Holidays to Cornwall under threat as Covid cases increase tenfold after Bank Holiday sunshine and G7
Wednesday 16 June 2021 8:49 PM UTC
LONDON June 17: Covid cases in Cornwall have increased tenfold in the space of a week and parts of the county have the highest rates in the UK, latest figures have revealed.
There were 59.8 cases per 100,000 in the county in the week ending 11 June, compared to 5.6 cases per 100,000 over the previous seven-day period.
Actual cases in Cornwall have also increased tenfold, from 32 to 342 over the same period.
The surge came two weeks after the end of May Bank Holiday, when thousands of holidaymakers flocked to Cornwall’s beaches, and during the immediate period before the G7 summit, when there was increased activity in the region from extra police officers, catering and hotel staff, media and government officials preparing for the arrival of world leaders.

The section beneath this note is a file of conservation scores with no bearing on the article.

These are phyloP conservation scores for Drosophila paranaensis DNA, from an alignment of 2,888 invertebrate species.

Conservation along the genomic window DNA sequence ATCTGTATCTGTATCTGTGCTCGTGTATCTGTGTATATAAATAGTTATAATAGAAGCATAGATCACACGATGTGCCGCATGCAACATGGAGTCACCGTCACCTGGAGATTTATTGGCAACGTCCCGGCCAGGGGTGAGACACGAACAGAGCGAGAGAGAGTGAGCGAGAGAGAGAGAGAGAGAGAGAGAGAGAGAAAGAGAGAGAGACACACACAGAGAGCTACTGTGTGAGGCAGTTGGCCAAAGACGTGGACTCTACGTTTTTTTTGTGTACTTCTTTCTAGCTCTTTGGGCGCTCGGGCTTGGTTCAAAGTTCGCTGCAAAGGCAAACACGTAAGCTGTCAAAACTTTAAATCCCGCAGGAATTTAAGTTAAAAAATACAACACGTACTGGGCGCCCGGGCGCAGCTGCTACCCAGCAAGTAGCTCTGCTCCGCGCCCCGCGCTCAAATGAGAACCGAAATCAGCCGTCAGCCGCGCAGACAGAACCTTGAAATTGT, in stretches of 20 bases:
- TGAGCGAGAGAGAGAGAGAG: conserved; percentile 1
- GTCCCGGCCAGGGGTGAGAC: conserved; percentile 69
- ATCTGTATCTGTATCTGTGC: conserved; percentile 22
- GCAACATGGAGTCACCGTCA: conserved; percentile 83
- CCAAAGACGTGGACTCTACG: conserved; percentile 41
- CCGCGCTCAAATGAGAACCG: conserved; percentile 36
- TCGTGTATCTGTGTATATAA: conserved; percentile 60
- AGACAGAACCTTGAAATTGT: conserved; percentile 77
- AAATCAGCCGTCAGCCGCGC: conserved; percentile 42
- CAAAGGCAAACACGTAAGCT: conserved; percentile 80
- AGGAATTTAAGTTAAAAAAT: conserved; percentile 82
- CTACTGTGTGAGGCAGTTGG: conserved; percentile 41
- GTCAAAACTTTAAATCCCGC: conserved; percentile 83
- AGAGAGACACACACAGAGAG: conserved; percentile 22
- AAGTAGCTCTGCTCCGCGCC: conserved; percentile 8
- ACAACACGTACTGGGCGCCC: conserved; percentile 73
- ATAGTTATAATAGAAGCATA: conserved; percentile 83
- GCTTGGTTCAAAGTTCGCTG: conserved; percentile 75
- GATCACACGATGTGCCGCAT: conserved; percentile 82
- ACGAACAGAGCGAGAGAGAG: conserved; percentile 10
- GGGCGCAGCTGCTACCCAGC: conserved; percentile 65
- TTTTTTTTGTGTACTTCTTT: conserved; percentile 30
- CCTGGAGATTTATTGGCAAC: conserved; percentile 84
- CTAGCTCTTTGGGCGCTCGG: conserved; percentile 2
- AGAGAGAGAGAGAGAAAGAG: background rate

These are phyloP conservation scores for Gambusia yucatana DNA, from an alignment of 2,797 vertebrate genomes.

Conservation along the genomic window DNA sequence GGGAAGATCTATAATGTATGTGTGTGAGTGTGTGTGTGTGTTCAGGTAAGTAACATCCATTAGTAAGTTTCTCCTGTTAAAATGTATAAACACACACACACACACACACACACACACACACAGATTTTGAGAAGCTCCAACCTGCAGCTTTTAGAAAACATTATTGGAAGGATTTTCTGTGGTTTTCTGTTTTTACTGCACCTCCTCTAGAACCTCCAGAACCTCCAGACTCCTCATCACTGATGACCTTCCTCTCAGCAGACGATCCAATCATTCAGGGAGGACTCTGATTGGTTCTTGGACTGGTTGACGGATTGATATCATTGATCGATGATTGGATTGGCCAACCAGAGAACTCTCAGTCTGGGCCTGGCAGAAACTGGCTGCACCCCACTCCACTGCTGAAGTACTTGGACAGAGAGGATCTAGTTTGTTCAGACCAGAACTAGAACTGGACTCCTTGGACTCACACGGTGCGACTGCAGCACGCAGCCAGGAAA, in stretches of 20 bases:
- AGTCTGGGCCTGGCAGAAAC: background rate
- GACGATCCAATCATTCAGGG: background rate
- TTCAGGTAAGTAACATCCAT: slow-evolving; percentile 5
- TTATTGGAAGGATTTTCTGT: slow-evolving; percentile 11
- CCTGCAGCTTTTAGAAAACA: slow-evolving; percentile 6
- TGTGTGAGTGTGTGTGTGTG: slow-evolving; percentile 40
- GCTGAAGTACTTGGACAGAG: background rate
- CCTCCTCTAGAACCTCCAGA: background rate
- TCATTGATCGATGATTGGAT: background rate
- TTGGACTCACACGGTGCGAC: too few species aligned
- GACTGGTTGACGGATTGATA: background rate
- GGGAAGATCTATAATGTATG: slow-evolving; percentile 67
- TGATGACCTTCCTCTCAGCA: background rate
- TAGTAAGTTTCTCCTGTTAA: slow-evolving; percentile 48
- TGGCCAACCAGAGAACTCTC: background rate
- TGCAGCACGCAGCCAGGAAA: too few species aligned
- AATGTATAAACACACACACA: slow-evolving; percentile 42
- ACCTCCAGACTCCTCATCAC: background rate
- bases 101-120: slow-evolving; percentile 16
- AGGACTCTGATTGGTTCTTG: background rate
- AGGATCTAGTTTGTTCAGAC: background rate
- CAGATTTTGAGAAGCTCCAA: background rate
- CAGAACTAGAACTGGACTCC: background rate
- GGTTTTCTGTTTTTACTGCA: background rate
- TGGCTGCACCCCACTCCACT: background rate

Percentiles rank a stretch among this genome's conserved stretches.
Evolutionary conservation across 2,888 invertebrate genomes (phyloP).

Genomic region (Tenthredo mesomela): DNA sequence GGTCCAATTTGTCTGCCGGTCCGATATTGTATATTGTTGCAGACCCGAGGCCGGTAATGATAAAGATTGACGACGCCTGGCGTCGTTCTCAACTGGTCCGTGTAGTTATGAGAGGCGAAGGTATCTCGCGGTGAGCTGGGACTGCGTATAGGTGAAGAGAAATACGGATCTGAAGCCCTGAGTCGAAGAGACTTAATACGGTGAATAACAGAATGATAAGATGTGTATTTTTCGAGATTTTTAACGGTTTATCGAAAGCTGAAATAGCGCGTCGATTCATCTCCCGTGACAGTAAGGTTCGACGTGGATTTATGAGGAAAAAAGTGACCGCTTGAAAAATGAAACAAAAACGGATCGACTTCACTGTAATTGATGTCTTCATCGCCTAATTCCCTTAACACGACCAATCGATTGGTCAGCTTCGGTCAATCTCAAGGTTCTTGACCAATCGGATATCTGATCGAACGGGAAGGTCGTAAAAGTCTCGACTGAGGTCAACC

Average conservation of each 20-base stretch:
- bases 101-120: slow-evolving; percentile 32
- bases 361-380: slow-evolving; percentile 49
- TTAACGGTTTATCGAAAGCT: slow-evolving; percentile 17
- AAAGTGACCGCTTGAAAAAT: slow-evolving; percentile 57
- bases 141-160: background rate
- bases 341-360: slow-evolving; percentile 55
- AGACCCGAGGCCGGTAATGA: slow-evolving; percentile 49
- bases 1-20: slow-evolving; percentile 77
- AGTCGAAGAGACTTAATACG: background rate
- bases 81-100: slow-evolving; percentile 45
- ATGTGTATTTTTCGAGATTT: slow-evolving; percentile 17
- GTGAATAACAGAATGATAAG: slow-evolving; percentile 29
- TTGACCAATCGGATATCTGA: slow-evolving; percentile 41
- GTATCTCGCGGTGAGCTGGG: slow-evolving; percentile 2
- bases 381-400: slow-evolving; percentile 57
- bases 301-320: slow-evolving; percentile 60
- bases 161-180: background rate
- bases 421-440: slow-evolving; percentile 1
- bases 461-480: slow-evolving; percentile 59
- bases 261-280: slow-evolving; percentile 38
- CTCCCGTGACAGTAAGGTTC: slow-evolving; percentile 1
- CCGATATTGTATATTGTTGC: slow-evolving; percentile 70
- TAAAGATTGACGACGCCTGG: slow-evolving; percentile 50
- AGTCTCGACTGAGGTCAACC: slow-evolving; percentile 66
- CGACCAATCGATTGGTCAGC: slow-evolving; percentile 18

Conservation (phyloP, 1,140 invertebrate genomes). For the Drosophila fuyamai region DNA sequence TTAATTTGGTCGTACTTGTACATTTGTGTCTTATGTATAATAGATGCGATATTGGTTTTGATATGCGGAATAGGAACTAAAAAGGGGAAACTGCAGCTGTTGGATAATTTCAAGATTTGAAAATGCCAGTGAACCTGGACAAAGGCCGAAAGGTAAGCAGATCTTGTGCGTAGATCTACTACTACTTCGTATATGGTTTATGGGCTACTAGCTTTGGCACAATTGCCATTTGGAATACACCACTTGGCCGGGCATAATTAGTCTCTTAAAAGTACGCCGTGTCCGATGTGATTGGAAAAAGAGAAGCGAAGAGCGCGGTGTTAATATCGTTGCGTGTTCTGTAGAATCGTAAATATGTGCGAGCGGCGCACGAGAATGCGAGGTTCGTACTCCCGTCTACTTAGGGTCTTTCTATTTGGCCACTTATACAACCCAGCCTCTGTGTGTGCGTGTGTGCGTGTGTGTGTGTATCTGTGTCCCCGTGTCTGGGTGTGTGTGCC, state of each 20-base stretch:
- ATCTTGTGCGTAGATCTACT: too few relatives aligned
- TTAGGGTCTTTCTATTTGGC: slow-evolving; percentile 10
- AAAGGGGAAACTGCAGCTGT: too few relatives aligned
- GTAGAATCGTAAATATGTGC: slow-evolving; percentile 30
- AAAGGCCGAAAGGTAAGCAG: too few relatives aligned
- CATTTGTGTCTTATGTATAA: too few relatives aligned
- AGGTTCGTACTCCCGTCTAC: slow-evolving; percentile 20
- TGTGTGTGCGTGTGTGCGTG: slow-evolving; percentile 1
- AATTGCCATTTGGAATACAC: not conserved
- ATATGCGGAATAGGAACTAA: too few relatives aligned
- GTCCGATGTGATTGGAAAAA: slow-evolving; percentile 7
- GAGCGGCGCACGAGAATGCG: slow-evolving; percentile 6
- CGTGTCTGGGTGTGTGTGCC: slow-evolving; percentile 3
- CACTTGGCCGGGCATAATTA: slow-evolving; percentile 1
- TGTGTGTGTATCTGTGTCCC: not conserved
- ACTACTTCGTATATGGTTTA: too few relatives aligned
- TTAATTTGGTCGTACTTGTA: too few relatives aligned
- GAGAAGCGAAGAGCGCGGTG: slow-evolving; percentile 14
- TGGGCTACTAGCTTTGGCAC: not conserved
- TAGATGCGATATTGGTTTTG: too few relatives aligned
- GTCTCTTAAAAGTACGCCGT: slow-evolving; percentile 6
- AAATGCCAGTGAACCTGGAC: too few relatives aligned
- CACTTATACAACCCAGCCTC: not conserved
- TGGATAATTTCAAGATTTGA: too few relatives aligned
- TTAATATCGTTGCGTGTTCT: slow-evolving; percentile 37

While the overall rate for Cornwall is far lower than Delta variant hotspots in the north west of England, there are localised outbreaks in St Ives and Falmouth, where the G7 summit was based.
Cornwall has seen a relatively low case rate during the whole of the pandemic due to its rural demographic, but a rise in cases following periods of hot weather and school holidays would be expected.
The 59.6 rate is, however, the highest in the county since the end of the second wave peak in early February.
If the rates continue to rise at their current rate Cornish health and tourism chiefs are concerned the county could become subject to local restrictions similar to those imposed on areas such as Greater Manchester, Bedford, Leicester and the London Borough of Hounslow earlier this month.